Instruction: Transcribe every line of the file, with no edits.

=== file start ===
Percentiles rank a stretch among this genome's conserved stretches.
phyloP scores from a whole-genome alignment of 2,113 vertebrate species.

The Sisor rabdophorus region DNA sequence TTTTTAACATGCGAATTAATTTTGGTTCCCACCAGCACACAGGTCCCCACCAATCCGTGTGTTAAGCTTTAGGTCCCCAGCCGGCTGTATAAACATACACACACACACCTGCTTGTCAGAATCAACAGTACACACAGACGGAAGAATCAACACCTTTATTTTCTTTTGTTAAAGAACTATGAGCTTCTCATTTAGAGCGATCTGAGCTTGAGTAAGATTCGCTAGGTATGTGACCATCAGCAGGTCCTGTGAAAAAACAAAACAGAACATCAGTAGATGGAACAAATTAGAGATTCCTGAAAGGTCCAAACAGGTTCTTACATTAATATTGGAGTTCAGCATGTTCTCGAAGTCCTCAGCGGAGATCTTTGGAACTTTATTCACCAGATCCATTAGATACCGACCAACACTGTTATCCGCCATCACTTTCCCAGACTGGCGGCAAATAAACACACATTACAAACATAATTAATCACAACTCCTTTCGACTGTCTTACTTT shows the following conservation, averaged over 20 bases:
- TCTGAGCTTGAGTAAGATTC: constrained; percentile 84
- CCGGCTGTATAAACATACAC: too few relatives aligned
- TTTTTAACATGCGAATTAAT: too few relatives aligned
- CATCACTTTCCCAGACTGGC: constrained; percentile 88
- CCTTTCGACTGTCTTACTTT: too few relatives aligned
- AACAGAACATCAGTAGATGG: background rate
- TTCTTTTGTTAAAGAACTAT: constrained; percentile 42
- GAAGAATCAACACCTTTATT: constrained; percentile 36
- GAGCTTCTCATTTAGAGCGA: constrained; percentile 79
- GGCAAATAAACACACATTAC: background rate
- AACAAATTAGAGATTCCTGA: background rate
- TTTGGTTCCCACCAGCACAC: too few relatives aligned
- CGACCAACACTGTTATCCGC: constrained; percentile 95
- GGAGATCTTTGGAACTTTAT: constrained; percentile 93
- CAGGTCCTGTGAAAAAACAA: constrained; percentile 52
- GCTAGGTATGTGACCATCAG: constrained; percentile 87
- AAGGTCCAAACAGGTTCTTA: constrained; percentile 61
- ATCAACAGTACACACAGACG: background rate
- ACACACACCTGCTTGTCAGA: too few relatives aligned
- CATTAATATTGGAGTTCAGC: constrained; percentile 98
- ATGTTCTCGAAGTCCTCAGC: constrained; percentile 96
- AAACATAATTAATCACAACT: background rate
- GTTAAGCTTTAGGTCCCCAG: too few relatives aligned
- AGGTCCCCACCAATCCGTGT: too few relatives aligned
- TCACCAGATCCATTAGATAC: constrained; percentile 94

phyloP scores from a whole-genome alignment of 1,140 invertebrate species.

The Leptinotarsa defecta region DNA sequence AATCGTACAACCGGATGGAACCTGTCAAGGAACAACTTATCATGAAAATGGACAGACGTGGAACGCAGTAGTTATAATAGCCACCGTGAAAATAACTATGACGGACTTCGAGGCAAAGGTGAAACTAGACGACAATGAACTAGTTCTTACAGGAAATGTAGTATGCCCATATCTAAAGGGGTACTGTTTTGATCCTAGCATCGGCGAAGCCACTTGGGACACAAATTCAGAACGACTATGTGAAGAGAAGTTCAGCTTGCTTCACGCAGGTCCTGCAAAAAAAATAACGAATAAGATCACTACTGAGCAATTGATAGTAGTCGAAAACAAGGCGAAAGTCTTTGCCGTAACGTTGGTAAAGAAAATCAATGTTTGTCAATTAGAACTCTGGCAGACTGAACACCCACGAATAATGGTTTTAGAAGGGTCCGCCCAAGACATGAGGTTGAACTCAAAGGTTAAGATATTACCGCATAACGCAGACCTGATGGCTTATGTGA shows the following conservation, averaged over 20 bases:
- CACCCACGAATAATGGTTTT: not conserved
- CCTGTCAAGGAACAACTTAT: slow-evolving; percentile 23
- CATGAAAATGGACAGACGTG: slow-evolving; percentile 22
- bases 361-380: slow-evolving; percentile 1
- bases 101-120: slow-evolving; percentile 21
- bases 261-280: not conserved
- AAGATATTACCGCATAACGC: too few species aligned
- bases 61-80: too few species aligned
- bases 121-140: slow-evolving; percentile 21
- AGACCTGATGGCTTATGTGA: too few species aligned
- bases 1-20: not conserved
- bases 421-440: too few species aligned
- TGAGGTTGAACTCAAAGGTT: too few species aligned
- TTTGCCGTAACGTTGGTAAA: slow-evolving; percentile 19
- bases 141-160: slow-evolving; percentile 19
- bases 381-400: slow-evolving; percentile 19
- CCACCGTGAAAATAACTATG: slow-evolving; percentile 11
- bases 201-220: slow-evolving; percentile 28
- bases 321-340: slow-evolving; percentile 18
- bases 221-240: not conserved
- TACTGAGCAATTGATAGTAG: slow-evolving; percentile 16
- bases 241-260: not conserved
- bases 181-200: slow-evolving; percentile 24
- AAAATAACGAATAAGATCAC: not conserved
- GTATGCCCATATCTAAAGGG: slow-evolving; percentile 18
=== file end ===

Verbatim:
Percentiles rank a stretch among this genome's conserved stretches.
phyloP scores from a whole-genome alignment of 2,113 vertebrate species.

The Sisor rabdophorus region DNA sequence TTTTTAACATGCGAATTAATTTTGGTTCCCACCAGCACACAGGTCCCCACCAATCCGTGTGTTAAGCTTTAGGTCCCCAGCCGGCTGTATAAACATACACACACACACCTGCTTGTCAGAATCAACAGTACACACAGACGGAAGAATCAACACCTTTATTTTCTTTTGTTAAAGAACTATGAGCTTCTCATTTAGAGCGATCTGAGCTTGAGTAAGATTCGCTAGGTATGTGACCATCAGCAGGTCCTGTGAAAAAACAAAACAGAACATCAGTAGATGGAACAAATTAGAGATTCCTGAAAGGTCCAAACAGGTTCTTACATTAATATTGGAGTTCAGCATGTTCTCGAAGTCCTCAGCGGAGATCTTTGGAACTTTATTCACCAGATCCATTAGATACCGACCAACACTGTTATCCGCCATCACTTTCCCAGACTGGCGGCAAATAAACACACATTACAAACATAATTAATCACAACTCCTTTCGACTGTCTTACTTT shows the following conservation, averaged over 20 bases:
- TCTGAGCTTGAGTAAGATTC: constrained; percentile 84
- CCGGCTGTATAAACATACAC: too few relatives aligned
- TTTTTAACATGCGAATTAAT: too few relatives aligned
- CATCACTTTCCCAGACTGGC: constrained; percentile 88
- CCTTTCGACTGTCTTACTTT: too few relatives aligned
- AACAGAACATCAGTAGATGG: background rate
- TTCTTTTGTTAAAGAACTAT: constrained; percentile 42
- GAAGAATCAACACCTTTATT: constrained; percentile 36
- GAGCTTCTCATTTAGAGCGA: constrained; percentile 79
- GGCAAATAAACACACATTAC: background rate
- AACAAATTAGAGATTCCTGA: background rate
- TTTGGTTCCCACCAGCACAC: too few relatives aligned
- CGACCAACACTGTTATCCGC: constrained; percentile 95
- GGAGATCTTTGGAACTTTAT: constrained; percentile 93
- CAGGTCCTGTGAAAAAACAA: constrained; percentile 52
- GCTAGGTATGTGACCATCAG: constrained; percentile 87
- AAGGTCCAAACAGGTTCTTA: constrained; percentile 61
- ATCAACAGTACACACAGACG: background rate
- ACACACACCTGCTTGTCAGA: too few relatives aligned
- CATTAATATTGGAGTTCAGC: constrained; percentile 98
- ATGTTCTCGAAGTCCTCAGC: constrained; percentile 96
- AAACATAATTAATCACAACT: background rate
- GTTAAGCTTTAGGTCCCCAG: too few relatives aligned
- AGGTCCCCACCAATCCGTGT: too few relatives aligned
- TCACCAGATCCATTAGATAC: constrained; percentile 94

phyloP scores from a whole-genome alignment of 1,140 invertebrate species.

The Leptinotarsa defecta region DNA sequence AATCGTACAACCGGATGGAACCTGTCAAGGAACAACTTATCATGAAAATGGACAGACGTGGAACGCAGTAGTTATAATAGCCACCGTGAAAATAACTATGACGGACTTCGAGGCAAAGGTGAAACTAGACGACAATGAACTAGTTCTTACAGGAAATGTAGTATGCCCATATCTAAAGGGGTACTGTTTTGATCCTAGCATCGGCGAAGCCACTTGGGACACAAATTCAGAACGACTATGTGAAGAGAAGTTCAGCTTGCTTCACGCAGGTCCTGCAAAAAAAATAACGAATAAGATCACTACTGAGCAATTGATAGTAGTCGAAAACAAGGCGAAAGTCTTTGCCGTAACGTTGGTAAAGAAAATCAATGTTTGTCAATTAGAACTCTGGCAGACTGAACACCCACGAATAATGGTTTTAGAAGGGTCCGCCCAAGACATGAGGTTGAACTCAAAGGTTAAGATATTACCGCATAACGCAGACCTGATGGCTTATGTGA shows the following conservation, averaged over 20 bases:
- CACCCACGAATAATGGTTTT: not conserved
- CCTGTCAAGGAACAACTTAT: slow-evolving; percentile 23
- CATGAAAATGGACAGACGTG: slow-evolving; percentile 22
- bases 361-380: slow-evolving; percentile 1
- bases 101-120: slow-evolving; percentile 21
- bases 261-280: not conserved
- AAGATATTACCGCATAACGC: too few species aligned
- bases 61-80: too few species aligned
- bases 121-140: slow-evolving; percentile 21
- AGACCTGATGGCTTATGTGA: too few species aligned
- bases 1-20: not conserved
- bases 421-440: too few species aligned
- TGAGGTTGAACTCAAAGGTT: too few species aligned
- TTTGCCGTAACGTTGGTAAA: slow-evolving; percentile 19
- bases 141-160: slow-evolving; percentile 19
- bases 381-400: slow-evolving; percentile 19
- CCACCGTGAAAATAACTATG: slow-evolving; percentile 11
- bases 201-220: slow-evolving; percentile 28
- bases 321-340: slow-evolving; percentile 18
- bases 221-240: not conserved
- TACTGAGCAATTGATAGTAG: slow-evolving; percentile 16
- bases 241-260: not conserved
- bases 181-200: slow-evolving; percentile 24
- AAAATAACGAATAAGATCAC: not conserved
- GTATGCCCATATCTAAAGGG: slow-evolving; percentile 18